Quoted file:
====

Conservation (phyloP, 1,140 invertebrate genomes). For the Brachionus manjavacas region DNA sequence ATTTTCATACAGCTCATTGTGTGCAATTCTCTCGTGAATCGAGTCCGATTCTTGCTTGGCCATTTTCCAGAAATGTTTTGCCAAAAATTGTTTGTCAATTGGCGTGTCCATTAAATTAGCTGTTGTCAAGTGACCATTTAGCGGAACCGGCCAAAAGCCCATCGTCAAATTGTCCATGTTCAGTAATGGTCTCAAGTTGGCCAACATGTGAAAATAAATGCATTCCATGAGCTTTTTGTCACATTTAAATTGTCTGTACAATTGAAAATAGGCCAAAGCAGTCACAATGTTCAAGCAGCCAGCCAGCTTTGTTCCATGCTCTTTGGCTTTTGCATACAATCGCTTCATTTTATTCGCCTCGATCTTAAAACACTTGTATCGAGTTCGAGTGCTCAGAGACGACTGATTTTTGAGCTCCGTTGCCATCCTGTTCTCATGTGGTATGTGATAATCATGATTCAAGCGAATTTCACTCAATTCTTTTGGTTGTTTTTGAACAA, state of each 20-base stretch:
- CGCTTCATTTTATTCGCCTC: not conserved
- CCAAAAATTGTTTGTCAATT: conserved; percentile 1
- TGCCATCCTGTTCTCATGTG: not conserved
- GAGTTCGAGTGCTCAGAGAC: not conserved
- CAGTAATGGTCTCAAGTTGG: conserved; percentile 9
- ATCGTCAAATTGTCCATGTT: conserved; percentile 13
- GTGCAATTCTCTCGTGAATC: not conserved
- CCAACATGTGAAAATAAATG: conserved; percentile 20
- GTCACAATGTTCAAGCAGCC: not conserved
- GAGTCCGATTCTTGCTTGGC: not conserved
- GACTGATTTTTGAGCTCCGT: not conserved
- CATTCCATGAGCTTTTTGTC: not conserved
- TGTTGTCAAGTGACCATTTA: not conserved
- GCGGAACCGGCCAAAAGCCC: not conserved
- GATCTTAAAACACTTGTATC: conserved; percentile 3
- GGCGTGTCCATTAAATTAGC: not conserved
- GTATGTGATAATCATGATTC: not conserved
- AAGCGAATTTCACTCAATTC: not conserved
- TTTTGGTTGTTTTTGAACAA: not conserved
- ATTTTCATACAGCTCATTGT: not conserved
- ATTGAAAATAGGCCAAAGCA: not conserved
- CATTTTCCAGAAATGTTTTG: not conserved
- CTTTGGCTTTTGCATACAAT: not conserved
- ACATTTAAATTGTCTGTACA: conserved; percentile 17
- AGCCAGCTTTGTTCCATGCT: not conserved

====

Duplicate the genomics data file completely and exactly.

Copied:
Conservation (phyloP, 1,140 invertebrate genomes). For the Brachionus manjavacas region DNA sequence ATTTTCATACAGCTCATTGTGTGCAATTCTCTCGTGAATCGAGTCCGATTCTTGCTTGGCCATTTTCCAGAAATGTTTTGCCAAAAATTGTTTGTCAATTGGCGTGTCCATTAAATTAGCTGTTGTCAAGTGACCATTTAGCGGAACCGGCCAAAAGCCCATCGTCAAATTGTCCATGTTCAGTAATGGTCTCAAGTTGGCCAACATGTGAAAATAAATGCATTCCATGAGCTTTTTGTCACATTTAAATTGTCTGTACAATTGAAAATAGGCCAAAGCAGTCACAATGTTCAAGCAGCCAGCCAGCTTTGTTCCATGCTCTTTGGCTTTTGCATACAATCGCTTCATTTTATTCGCCTCGATCTTAAAACACTTGTATCGAGTTCGAGTGCTCAGAGACGACTGATTTTTGAGCTCCGTTGCCATCCTGTTCTCATGTGGTATGTGATAATCATGATTCAAGCGAATTTCACTCAATTCTTTTGGTTGTTTTTGAACAA, state of each 20-base stretch:
- CGCTTCATTTTATTCGCCTC: not conserved
- CCAAAAATTGTTTGTCAATT: conserved; percentile 1
- TGCCATCCTGTTCTCATGTG: not conserved
- GAGTTCGAGTGCTCAGAGAC: not conserved
- CAGTAATGGTCTCAAGTTGG: conserved; percentile 9
- ATCGTCAAATTGTCCATGTT: conserved; percentile 13
- GTGCAATTCTCTCGTGAATC: not conserved
- CCAACATGTGAAAATAAATG: conserved; percentile 20
- GTCACAATGTTCAAGCAGCC: not conserved
- GAGTCCGATTCTTGCTTGGC: not conserved
- GACTGATTTTTGAGCTCCGT: not conserved
- CATTCCATGAGCTTTTTGTC: not conserved
- TGTTGTCAAGTGACCATTTA: not conserved
- GCGGAACCGGCCAAAAGCCC: not conserved
- GATCTTAAAACACTTGTATC: conserved; percentile 3
- GGCGTGTCCATTAAATTAGC: not conserved
- GTATGTGATAATCATGATTC: not conserved
- AAGCGAATTTCACTCAATTC: not conserved
- TTTTGGTTGTTTTTGAACAA: not conserved
- ATTTTCATACAGCTCATTGT: not conserved
- ATTGAAAATAGGCCAAAGCA: not conserved
- CATTTTCCAGAAATGTTTTG: not conserved
- CTTTGGCTTTTGCATACAAT: not conserved
- ACATTTAAATTGTCTGTACA: conserved; percentile 17
- AGCCAGCTTTGTTCCATGCT: not conserved